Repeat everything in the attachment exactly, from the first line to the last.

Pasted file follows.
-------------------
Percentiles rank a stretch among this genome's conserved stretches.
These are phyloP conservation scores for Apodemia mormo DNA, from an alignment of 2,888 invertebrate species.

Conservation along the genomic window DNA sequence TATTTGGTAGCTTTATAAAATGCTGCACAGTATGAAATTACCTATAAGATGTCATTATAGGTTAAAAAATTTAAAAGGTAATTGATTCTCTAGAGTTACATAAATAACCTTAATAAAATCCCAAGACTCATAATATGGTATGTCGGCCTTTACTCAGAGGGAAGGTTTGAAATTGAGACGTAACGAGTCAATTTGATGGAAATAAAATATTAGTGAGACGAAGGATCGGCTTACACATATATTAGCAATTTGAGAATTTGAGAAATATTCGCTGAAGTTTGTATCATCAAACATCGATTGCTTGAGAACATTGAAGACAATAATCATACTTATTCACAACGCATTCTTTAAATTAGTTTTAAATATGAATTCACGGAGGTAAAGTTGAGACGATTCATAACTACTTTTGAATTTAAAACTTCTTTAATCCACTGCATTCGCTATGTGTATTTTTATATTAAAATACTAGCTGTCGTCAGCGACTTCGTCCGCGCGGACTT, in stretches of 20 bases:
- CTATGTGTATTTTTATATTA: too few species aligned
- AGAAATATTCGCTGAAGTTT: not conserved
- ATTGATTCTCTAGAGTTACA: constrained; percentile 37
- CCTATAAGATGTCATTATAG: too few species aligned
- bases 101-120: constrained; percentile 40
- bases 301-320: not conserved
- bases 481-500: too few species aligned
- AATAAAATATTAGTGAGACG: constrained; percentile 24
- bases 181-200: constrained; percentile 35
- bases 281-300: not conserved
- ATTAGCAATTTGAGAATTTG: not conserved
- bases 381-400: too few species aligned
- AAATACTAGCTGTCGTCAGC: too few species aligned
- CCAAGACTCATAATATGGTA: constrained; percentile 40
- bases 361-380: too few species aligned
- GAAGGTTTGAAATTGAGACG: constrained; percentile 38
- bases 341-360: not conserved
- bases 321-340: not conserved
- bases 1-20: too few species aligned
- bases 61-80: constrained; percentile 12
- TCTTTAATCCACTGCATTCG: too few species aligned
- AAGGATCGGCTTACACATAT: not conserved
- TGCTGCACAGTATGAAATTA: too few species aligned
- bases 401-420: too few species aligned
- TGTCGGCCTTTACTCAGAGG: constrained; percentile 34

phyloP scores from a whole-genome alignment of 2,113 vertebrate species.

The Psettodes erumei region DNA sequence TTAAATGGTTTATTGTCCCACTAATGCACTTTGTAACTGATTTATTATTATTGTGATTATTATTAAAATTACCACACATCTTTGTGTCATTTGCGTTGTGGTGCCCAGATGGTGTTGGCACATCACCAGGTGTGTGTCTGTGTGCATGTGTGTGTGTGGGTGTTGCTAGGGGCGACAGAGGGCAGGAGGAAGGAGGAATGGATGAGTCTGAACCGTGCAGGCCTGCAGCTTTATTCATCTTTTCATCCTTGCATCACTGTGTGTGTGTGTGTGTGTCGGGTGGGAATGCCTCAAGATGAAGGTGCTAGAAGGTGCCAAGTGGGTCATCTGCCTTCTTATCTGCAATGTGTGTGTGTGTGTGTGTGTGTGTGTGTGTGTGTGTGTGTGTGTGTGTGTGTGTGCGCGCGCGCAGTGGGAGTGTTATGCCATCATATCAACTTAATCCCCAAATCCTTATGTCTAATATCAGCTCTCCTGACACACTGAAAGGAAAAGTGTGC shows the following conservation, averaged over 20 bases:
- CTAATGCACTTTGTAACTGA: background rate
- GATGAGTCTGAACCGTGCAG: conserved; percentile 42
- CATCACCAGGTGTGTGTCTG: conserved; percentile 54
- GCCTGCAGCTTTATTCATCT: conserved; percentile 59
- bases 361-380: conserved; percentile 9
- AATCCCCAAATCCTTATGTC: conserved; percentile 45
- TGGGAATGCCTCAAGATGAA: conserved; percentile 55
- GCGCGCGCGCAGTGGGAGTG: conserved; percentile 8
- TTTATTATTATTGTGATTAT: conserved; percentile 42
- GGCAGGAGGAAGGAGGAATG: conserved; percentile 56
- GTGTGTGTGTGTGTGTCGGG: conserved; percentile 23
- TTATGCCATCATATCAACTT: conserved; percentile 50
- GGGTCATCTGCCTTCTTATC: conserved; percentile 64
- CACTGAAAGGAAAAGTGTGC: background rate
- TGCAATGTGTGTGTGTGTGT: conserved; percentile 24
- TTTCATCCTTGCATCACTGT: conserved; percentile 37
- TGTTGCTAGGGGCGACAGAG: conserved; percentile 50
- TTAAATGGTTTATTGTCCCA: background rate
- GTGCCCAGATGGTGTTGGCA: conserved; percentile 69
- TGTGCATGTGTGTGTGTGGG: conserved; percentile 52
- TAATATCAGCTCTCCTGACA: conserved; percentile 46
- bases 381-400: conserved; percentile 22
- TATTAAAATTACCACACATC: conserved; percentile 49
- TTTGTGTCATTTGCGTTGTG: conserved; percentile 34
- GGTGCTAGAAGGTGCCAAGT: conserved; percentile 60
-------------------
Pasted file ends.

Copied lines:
Percentiles rank a stretch among this genome's conserved stretches.
These are phyloP conservation scores for Apodemia mormo DNA, from an alignment of 2,888 invertebrate species.

Conservation along the genomic window DNA sequence TATTTGGTAGCTTTATAAAATGCTGCACAGTATGAAATTACCTATAAGATGTCATTATAGGTTAAAAAATTTAAAAGGTAATTGATTCTCTAGAGTTACATAAATAACCTTAATAAAATCCCAAGACTCATAATATGGTATGTCGGCCTTTACTCAGAGGGAAGGTTTGAAATTGAGACGTAACGAGTCAATTTGATGGAAATAAAATATTAGTGAGACGAAGGATCGGCTTACACATATATTAGCAATTTGAGAATTTGAGAAATATTCGCTGAAGTTTGTATCATCAAACATCGATTGCTTGAGAACATTGAAGACAATAATCATACTTATTCACAACGCATTCTTTAAATTAGTTTTAAATATGAATTCACGGAGGTAAAGTTGAGACGATTCATAACTACTTTTGAATTTAAAACTTCTTTAATCCACTGCATTCGCTATGTGTATTTTTATATTAAAATACTAGCTGTCGTCAGCGACTTCGTCCGCGCGGACTT, in stretches of 20 bases:
- CTATGTGTATTTTTATATTA: too few species aligned
- AGAAATATTCGCTGAAGTTT: not conserved
- ATTGATTCTCTAGAGTTACA: constrained; percentile 37
- CCTATAAGATGTCATTATAG: too few species aligned
- bases 101-120: constrained; percentile 40
- bases 301-320: not conserved
- bases 481-500: too few species aligned
- AATAAAATATTAGTGAGACG: constrained; percentile 24
- bases 181-200: constrained; percentile 35
- bases 281-300: not conserved
- ATTAGCAATTTGAGAATTTG: not conserved
- bases 381-400: too few species aligned
- AAATACTAGCTGTCGTCAGC: too few species aligned
- CCAAGACTCATAATATGGTA: constrained; percentile 40
- bases 361-380: too few species aligned
- GAAGGTTTGAAATTGAGACG: constrained; percentile 38
- bases 341-360: not conserved
- bases 321-340: not conserved
- bases 1-20: too few species aligned
- bases 61-80: constrained; percentile 12
- TCTTTAATCCACTGCATTCG: too few species aligned
- AAGGATCGGCTTACACATAT: not conserved
- TGCTGCACAGTATGAAATTA: too few species aligned
- bases 401-420: too few species aligned
- TGTCGGCCTTTACTCAGAGG: constrained; percentile 34

phyloP scores from a whole-genome alignment of 2,113 vertebrate species.

The Psettodes erumei region DNA sequence TTAAATGGTTTATTGTCCCACTAATGCACTTTGTAACTGATTTATTATTATTGTGATTATTATTAAAATTACCACACATCTTTGTGTCATTTGCGTTGTGGTGCCCAGATGGTGTTGGCACATCACCAGGTGTGTGTCTGTGTGCATGTGTGTGTGTGGGTGTTGCTAGGGGCGACAGAGGGCAGGAGGAAGGAGGAATGGATGAGTCTGAACCGTGCAGGCCTGCAGCTTTATTCATCTTTTCATCCTTGCATCACTGTGTGTGTGTGTGTGTGTCGGGTGGGAATGCCTCAAGATGAAGGTGCTAGAAGGTGCCAAGTGGGTCATCTGCCTTCTTATCTGCAATGTGTGTGTGTGTGTGTGTGTGTGTGTGTGTGTGTGTGTGTGTGTGTGTGTGTGTGCGCGCGCGCAGTGGGAGTGTTATGCCATCATATCAACTTAATCCCCAAATCCTTATGTCTAATATCAGCTCTCCTGACACACTGAAAGGAAAAGTGTGC shows the following conservation, averaged over 20 bases:
- CTAATGCACTTTGTAACTGA: background rate
- GATGAGTCTGAACCGTGCAG: conserved; percentile 42
- CATCACCAGGTGTGTGTCTG: conserved; percentile 54
- GCCTGCAGCTTTATTCATCT: conserved; percentile 59
- bases 361-380: conserved; percentile 9
- AATCCCCAAATCCTTATGTC: conserved; percentile 45
- TGGGAATGCCTCAAGATGAA: conserved; percentile 55
- GCGCGCGCGCAGTGGGAGTG: conserved; percentile 8
- TTTATTATTATTGTGATTAT: conserved; percentile 42
- GGCAGGAGGAAGGAGGAATG: conserved; percentile 56
- GTGTGTGTGTGTGTGTCGGG: conserved; percentile 23
- TTATGCCATCATATCAACTT: conserved; percentile 50
- GGGTCATCTGCCTTCTTATC: conserved; percentile 64
- CACTGAAAGGAAAAGTGTGC: background rate
- TGCAATGTGTGTGTGTGTGT: conserved; percentile 24
- TTTCATCCTTGCATCACTGT: conserved; percentile 37
- TGTTGCTAGGGGCGACAGAG: conserved; percentile 50
- TTAAATGGTTTATTGTCCCA: background rate
- GTGCCCAGATGGTGTTGGCA: conserved; percentile 69
- TGTGCATGTGTGTGTGTGGG: conserved; percentile 52
- TAATATCAGCTCTCCTGACA: conserved; percentile 46
- bases 381-400: conserved; percentile 22
- TATTAAAATTACCACACATC: conserved; percentile 49
- TTTGTGTCATTTGCGTTGTG: conserved; percentile 34
- GGTGCTAGAAGGTGCCAAGT: conserved; percentile 60